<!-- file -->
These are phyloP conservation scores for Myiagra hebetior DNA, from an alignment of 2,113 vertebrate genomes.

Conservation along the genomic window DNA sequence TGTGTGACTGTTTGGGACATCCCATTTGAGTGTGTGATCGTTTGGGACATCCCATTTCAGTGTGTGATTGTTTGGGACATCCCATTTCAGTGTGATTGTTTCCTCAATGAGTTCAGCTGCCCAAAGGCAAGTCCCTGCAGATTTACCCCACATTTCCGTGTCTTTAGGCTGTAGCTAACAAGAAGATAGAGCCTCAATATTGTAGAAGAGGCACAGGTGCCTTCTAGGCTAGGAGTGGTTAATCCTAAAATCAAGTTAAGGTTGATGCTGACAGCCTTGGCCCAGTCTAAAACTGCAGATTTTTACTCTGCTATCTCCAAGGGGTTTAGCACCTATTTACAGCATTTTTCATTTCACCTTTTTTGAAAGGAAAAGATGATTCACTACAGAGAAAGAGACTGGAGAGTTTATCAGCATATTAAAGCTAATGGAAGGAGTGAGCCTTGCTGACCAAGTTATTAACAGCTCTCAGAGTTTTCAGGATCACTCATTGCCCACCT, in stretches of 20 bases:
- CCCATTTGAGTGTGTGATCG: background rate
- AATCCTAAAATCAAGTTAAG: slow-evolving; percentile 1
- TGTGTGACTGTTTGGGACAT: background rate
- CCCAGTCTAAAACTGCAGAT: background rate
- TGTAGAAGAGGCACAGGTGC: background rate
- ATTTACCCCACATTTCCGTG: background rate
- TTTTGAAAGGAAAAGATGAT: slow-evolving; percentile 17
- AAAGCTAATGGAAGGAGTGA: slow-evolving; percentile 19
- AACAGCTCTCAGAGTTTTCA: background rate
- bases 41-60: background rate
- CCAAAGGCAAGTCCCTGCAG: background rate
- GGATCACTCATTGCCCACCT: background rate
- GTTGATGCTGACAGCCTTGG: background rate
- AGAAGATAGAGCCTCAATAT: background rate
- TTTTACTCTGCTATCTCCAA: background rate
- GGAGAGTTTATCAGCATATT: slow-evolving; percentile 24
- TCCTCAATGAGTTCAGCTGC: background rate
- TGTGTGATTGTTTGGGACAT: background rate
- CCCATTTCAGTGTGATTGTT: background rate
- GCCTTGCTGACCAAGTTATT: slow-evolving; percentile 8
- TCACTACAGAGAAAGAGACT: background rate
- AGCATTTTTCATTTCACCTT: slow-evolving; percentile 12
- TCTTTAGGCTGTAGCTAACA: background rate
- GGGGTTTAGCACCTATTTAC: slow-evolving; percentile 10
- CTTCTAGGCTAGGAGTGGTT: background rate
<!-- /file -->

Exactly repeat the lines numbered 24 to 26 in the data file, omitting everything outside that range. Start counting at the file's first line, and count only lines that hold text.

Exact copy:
- AGCATTTTTCATTTCACCTT: slow-evolving; percentile 12
- TCTTTAGGCTGTAGCTAACA: background rate
- GGGGTTTAGCACCTATTTAC: slow-evolving; percentile 10